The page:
Dear Alice,

If you step on a nail and have not had a tetanus shot in the last five years, how soon should a person be vaccinated? 24 hours? 48 hours?

Dear Reader,

Although rusty metal has become synonymous with tetanus, stepping on a nail isn’t necessarily enough to send you running (well, more likely hobbling) to get a tetanus shot. While tetanus is a serious bacterial disease, there are many factors to consider and symptoms to look for when determining whether or not you need a vaccination. That being said, health professionals recommend that adults receive tetanus boosters at least every ten years, as preventing tetanus is much easier than curing it once infected. If you step on a nail and haven't had a tetanus booster in the last five years (or if you’re a little rusty on when your last booster was), visiting your health care provider to get it checked out is recommended. It’s best to seek treatment sooner rather than later (preferably within 48 hours) to increase your chances of treatment if, in fact, you're infected. Even if you’re still concerned, despite knowing the date of your last tetanus shot, having your medical provider take a look may provide some peace of mind.  

There seems to be a misconception about tetanus — it isn’t the rust that causes the infection, rather it’s a type of bacteria, Clostridium tetani, that's on the rusty nail that causes the infection. This bacterium is ubiquitous in the natural environment — spores lurk in soil, dust, and in animal intestines and feces. The rusty nail scenario isn't the only way this disease spreads. Any deep puncture can become infected with Clostridium tetani, as can burns, torn flesh, punctures from needles during drug use, animal bites and scratches, or other wounds contaminated with human and animal feces or saliva.

Once the bacterium finds its way into the body, it may produce a toxin that spreads systemically. It also interferes with the central nervous system, producing muscle stiffness, rigidity, or spasms. For those that suspect they’ve been exposed to tetanus, there are a number of symptoms to watch out for — the most frequent symptom is a stiff jaw, followed by a stiff neck, and then muscular stiffness and spasms throughout the body. Other symptoms include difficulty swallowing, restlessness and irritability, fever, headache, and sore throat. More serious complications include broken bones (due to involuntary spasms), pneumonia, difficulty breathing, cardiac arrest, and death. Symptoms may be localized, with muscle contractions in the part of the body where the infection began, or they may be generalized, affecting the whole body. Tetanus symptoms appear anywhere from a few days to several weeks after the tetanus bacteria enters the body.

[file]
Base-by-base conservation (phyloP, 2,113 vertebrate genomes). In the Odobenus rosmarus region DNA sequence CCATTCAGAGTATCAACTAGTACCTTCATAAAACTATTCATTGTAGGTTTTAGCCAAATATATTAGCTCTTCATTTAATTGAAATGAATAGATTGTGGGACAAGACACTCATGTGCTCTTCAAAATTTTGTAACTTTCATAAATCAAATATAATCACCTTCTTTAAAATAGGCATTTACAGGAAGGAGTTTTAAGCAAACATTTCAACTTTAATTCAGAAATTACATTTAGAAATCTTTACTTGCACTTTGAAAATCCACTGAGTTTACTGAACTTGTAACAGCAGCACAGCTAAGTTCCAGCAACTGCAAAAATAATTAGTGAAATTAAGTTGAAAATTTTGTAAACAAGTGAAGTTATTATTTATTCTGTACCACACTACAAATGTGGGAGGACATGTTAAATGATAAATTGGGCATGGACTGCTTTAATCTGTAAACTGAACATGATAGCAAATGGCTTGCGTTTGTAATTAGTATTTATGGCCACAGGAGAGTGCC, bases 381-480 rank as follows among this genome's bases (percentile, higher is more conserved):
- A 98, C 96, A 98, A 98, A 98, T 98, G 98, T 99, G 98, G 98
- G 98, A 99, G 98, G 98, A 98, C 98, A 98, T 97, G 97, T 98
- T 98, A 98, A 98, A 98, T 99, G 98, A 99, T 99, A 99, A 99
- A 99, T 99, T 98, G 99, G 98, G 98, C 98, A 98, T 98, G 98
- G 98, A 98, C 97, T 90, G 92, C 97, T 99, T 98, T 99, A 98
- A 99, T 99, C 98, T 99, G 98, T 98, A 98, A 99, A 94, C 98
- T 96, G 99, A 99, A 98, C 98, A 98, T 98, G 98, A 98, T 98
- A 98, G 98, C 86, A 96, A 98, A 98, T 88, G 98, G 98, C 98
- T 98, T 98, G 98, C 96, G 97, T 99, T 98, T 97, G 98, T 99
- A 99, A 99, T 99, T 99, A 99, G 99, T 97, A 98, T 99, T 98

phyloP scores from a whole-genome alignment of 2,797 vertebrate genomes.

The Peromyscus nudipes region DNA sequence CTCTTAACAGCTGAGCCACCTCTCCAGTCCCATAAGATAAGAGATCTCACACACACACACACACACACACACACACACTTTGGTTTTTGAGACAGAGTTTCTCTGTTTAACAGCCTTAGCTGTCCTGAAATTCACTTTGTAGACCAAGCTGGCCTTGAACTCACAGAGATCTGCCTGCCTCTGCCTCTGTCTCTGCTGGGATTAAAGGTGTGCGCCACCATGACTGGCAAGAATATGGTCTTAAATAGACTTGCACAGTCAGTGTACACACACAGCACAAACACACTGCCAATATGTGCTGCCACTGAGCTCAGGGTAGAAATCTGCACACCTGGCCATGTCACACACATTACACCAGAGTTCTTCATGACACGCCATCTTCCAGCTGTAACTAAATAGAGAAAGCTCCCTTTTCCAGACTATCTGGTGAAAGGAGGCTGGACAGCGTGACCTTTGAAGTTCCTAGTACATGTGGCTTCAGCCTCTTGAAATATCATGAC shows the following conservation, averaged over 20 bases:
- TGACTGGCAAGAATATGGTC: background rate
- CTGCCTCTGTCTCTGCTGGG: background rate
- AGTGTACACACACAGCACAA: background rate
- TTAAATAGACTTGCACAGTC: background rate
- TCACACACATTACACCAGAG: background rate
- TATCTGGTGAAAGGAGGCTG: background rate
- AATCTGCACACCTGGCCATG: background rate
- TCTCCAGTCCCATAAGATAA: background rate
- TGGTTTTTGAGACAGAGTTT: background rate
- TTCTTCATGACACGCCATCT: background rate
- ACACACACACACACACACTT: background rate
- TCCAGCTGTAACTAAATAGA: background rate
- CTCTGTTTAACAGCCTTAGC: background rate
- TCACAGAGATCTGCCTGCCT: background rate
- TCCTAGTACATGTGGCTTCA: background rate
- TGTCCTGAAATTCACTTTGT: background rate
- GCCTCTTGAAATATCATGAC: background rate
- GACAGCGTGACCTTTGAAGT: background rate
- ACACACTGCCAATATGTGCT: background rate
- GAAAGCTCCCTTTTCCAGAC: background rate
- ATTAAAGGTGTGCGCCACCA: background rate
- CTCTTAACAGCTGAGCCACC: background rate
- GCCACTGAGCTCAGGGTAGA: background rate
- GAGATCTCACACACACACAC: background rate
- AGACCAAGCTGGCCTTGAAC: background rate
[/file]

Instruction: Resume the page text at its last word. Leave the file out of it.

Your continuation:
A diagnosis of tetanus based on a physical exam, looking for tell-tale signs such as muscle spasms, stiffness, and pain. Currently, laboratory tests are unable to diagnose tetanus. Once diagnosed, a treatment plan may consist of medications such as a tetanus antitoxin, which neutralizes any toxin that hasn't yet combined with nerve tissue, or antibiotics, which are used to fight tetanus bacteria in the body. With tetanus mortality rates as high as 25 percent in the United States and 50 percent worldwide, prevention via vaccination is especially critical — it's easy and close to 100 percent effective. In fact, almost all cases of tetanus have occurred in people who've never been immunized or who haven't had a tetanus booster shot within the preceding ten years.

The tetanus vaccination works by causing the body to respond to an inactivated form of the tetanus toxin, thereby developing antibodies. The vaccine is usually given to children as part of the diphtheria, tetanus, and pertussis (DTaP) shot. After the initial series of shots, it’s recommended that adolescents get a booster shot between the ages of 11 and 18, and that adults receive a tetanus booster every ten years. It's best to make sure your booster is up-to-date when traveling internationally, as tetanus may be more common and treatment may be less accessible overseas.

So, Reader, if the wound is deep or if a person’s vaccination status is at all questionable, it may be worth a visit to a health care provider. For those who are certain their vaccinations are up to date and if the puncture is small, it may be safe to just clean the wound, treat it with antibiotic ointment, keep it covered and clean, and be on the lookout for any symptoms that could point to signs of a tetanus infection.

As the saying goes, it's better to be safe than sorry; so staying current with your tetanus vaccine is wise. You'll be more likely avoid an infection if you happen to cut yourself on a sharp and dirty surface, and you'll avoid the mad dash to your health care provider's door.

Alice!

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